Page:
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Snowshoeing: Discovering Yellowstone in Winter

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Some winter adventurers go above
the trees, into the big sky, and glide
through the powdery paradise of
Lone Peak; some painstakingly contemplate the cardiovascular benefi ts
of cross-country skiing on one of the
area’s many groomed trails; and some
of us delve into the blustery and glittering
wilderness on snowshoes.
I’ve spent a lot of time in Yellowstone
during the summer, working as a
barista. After those seasons ended, I
returned home to Tennessee’s bland,
rainy winters, sinking into nostalgia
when I couldn’t lace up my boots and
gawk at mesmerizing vistas whenever
I saw fit.
So, when the opportunity arose for
me to avoid my mom’s shabby sofa
in Tennessee and instead live in
Montana year-round, I was elated. I
also felt uneasy, because I have never
skied. I knew the couple inches of
cursed snow that fell in Tennessee
every year were nothing compared
to what these skies promised. I knew
Montana winter would make everything
I knew of that season seem
trivial and ridiculous. But I was going
to be near the wonderland that stole
my heart four summers ago, and I was
not about to let some white fl uffy
stuff deter me from recreating in my
new home.
This winter, my first in Big Sky, I’ve
spent many subzero mornings trying
to extract my two-wheel-drive pickup
from Crown Butte Drive’s ditches.
When I first purchased snowshoes,
I thought their alloy frames looked
awkwardly shaped and odd.
The next weekend, I took my inaugural solo snowshoeing adventure in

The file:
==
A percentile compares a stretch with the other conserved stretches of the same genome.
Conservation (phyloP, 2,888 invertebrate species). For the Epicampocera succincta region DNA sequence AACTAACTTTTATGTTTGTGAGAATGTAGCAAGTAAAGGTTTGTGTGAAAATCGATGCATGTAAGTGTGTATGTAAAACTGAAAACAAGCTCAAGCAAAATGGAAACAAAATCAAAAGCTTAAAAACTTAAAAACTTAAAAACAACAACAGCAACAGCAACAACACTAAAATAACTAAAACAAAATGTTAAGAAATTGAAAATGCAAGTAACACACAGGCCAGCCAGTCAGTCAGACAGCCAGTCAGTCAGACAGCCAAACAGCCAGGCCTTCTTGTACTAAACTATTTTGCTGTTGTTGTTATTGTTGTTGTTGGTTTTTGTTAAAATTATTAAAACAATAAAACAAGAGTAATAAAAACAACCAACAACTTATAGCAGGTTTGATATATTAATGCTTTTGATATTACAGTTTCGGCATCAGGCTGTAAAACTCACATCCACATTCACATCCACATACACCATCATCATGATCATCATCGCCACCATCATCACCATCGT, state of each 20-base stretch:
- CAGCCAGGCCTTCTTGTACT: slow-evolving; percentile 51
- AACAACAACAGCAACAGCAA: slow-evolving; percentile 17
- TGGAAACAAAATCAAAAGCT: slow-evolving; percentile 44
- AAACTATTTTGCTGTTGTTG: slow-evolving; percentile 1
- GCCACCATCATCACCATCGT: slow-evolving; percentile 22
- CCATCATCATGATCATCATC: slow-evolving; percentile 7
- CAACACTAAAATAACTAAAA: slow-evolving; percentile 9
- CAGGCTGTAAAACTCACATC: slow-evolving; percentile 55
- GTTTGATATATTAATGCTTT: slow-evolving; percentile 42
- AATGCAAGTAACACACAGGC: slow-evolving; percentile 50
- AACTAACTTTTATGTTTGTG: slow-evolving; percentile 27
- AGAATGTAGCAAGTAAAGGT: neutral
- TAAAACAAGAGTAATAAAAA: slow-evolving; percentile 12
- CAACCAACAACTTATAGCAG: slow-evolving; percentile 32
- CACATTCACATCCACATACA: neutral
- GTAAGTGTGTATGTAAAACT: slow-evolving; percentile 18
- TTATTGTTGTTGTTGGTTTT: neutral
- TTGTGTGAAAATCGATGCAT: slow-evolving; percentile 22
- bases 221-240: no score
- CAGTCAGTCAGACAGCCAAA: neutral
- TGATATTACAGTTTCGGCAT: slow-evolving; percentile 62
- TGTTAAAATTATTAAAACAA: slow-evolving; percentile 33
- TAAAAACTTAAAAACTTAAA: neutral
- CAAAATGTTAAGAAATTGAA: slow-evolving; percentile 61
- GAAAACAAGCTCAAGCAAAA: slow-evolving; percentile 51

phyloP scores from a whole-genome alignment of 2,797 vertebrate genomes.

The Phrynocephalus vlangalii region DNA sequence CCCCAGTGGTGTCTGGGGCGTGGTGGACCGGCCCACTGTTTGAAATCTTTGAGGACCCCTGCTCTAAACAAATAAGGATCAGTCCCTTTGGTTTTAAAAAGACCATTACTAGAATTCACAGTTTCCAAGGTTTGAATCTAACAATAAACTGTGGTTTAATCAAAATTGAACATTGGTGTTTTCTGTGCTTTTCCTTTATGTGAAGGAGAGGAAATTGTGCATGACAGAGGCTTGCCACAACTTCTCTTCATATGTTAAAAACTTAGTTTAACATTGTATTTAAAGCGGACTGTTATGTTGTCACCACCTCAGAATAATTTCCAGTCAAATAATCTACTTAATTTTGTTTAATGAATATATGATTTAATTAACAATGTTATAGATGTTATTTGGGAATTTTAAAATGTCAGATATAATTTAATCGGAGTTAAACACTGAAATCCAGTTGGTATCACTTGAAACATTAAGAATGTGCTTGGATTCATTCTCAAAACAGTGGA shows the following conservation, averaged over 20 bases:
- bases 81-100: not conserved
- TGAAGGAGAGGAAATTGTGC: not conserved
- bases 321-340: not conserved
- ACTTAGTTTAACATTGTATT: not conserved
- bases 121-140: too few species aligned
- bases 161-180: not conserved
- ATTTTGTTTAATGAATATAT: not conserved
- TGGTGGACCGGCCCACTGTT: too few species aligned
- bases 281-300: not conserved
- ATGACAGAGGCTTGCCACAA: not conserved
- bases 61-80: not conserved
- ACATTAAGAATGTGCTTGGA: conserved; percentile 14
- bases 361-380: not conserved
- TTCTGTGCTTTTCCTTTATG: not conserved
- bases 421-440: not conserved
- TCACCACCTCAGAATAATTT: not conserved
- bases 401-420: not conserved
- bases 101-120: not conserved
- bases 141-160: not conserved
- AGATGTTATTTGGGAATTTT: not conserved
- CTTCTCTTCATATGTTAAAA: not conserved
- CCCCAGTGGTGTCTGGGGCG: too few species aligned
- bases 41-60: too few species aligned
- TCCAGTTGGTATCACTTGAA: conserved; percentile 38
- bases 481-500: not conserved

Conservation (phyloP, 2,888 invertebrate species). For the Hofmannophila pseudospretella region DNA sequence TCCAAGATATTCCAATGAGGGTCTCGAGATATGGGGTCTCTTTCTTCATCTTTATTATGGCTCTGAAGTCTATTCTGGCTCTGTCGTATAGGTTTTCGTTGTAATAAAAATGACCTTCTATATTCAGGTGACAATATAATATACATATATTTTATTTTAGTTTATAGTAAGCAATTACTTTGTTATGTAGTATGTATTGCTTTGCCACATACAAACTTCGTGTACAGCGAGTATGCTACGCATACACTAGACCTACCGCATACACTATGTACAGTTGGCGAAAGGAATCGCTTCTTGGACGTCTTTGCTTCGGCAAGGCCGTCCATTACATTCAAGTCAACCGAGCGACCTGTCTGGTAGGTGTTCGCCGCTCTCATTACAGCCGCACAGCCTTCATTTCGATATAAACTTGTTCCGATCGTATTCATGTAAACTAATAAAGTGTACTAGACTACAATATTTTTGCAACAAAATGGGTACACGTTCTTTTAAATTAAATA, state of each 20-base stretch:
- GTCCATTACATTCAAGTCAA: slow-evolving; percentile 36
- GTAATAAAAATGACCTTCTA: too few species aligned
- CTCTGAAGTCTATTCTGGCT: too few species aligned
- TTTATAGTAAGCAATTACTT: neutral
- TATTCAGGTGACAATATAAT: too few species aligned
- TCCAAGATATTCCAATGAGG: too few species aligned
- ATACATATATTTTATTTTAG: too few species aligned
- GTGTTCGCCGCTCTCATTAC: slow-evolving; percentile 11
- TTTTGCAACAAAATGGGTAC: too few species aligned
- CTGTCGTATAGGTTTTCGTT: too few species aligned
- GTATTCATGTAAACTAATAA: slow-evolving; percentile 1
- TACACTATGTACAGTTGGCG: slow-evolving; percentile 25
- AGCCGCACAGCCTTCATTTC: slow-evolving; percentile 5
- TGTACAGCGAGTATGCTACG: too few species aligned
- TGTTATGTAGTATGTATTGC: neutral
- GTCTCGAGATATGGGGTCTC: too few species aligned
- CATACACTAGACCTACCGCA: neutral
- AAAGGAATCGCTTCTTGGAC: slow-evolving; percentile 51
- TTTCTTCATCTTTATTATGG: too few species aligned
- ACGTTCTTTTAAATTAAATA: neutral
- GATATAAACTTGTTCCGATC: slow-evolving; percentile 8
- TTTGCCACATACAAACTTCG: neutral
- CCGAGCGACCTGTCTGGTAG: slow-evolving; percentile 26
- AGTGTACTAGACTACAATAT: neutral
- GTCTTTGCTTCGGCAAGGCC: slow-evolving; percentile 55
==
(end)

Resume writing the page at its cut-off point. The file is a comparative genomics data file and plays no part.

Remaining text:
the Yellowstone backcountry. I drove
to the Fawn Pass trailhead in northwestern Yellowstone. My truck was
the only vehicle in the lot on the gorgeous,
clear and frigid day. A moose
drank out of an unfrozen rivulet beyond the pavement, and I translated
it as the beginning of a memorable
I watched the
moose as I strapped
on the snowshoes I’d
blindly invested in, hoping
they could carry me to the same
kind of fond memories my hiking
boots had in summers past.
I sallied on, into the trees, without
any idea what to expect. Right away, I
noticed the silence. No birds chirping,
no brooks babbling, no wind—
only the thwack of my snowshoes
breaking the surface of new snow.
When I paused to sit under a tree for
a snack, I lost my balance and fell into
an impossible position in two feet of
snow. I was afraid I wouldn’t be able
to escape.
Then, a slight breeze brought the
hoary contours of the earth to life. I
stopped in wonder. The sun blazed
cold and brilliant behind a transparent
cloud. Its strange, slanted light
animated snow skimming the surface
into phantasmagoric spirits. The
lodgepoles whispered, and Yellowstone became something entirely
new to me: a wintry wonderland, not
only void of the sound of life, but a
place with true solitude. It surely is
an amazing thing to have the opportunity
to be the only person on earth
outside of your front door.
Eddy Murphy is originally from Nashville. He lives in Big Sky and enjoys
hiking, fishing and live music.

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